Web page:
CBC News: What do you see as the issue around staffing? 

JG: We do have a severe nursing shortage at this point, [for] which we're releasing a plan to address in the next couple of weeks. I think the issue is around what can be accomplished in a small health centre.

So there is an X-ray machine. It's possible to do blood tests. It's possible, of course, to triage people, connect with telehealth, talk about whether a medevac is necessary with the hospital at Stanton. 

So they can't diagnose cancer in a small health centre, they just don't have the expertise or the diagnostic capacity to do that. We actually don't usually do it in Yellowknife either. It usually happens in Edmonton at the Cross Cancer Institute. So I think some of it is an expectation that all the services are available everywhere. But the fact is that there's sort of a stepped approach to care from the health centres. 

We're doing the best we can with the resources we have in those small communities. We could always be doing better. And that's the value of hearing people and their personal experiences. 

Hay River's health centre, where two grandparents say their granddaughter was not properly assessed and was sent away without a diagnosis of double pneumonia. (Kirsten Murphy/CBC)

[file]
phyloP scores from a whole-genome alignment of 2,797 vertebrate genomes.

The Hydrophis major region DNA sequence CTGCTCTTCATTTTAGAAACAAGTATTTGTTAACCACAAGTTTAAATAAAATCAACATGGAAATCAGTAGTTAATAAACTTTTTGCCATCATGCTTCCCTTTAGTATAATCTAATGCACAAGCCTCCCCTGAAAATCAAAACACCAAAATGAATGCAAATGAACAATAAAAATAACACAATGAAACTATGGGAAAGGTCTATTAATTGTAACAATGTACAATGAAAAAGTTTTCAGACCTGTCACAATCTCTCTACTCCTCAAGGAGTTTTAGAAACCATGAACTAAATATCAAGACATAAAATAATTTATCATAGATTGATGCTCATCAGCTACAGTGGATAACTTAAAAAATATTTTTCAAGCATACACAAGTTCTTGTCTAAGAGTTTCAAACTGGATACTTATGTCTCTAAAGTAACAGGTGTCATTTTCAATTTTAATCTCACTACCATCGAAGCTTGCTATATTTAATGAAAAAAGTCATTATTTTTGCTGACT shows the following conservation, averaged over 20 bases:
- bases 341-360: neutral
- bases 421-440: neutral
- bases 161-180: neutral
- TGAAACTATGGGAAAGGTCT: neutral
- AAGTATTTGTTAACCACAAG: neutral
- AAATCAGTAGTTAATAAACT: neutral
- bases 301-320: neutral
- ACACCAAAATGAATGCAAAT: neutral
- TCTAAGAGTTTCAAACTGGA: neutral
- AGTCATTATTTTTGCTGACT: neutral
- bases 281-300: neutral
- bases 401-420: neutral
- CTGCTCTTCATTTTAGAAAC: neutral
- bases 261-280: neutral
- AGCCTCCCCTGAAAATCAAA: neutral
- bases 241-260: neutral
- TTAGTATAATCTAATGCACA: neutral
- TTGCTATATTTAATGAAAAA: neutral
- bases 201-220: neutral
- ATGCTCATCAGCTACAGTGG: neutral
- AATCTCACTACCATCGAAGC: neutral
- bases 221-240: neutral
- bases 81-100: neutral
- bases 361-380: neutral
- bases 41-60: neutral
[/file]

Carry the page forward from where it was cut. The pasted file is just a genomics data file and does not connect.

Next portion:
CBC News: You're raising, for example, the cancer diagnosis isn't going to happen in a regional health centre, but the decision making ... so that they end up at Stanton or they end up in Alberta, rather than having to pay their own way. So there's what can be accomplished in a small community, but there's also that decision making.

JG: It's at the discretion of the nursing staff. And I want to say they're professional licensed staff, and they have to make a decision about how best to treat the person in front of them. And they generally start with the easiest and simplest diagnosis and work their way up into something more complicated. 

I think that sometimes it takes a while for treatments that are proposed at the health centres to take effect. And I think it's that gap, which is where people start to worry that they are not receiving the appropriate treatment because they don't yet feel any better. And so then they take matters into their own hands, which is, you know, advocating for yourself is very important, but what I would like to see is that people feel comfortable talking to the health centre continuously and saying, 'I know you gave me Tylenol, that's not doing it. Could you do this for me or that for me?' And to have that interactive process at the beginning, instead of waiting to complain after the process is at the crisis point. 

So I realize that some people aren't comfortable advocating with medical professionals. They feel a little shy about their lack of expertise, but that is the right thing to do. You need to tell them how you feel so that they know what they can do for you. 

Yellowknife's Stanton Territorial Hospital on Jan. 19. N.W.T. Health Minister Julie Green said cancer diagnoses don't usually happen in Yellowknife as most happen in Edmonton at the Cross Cancer Institute. (Sara Minogue/CBC)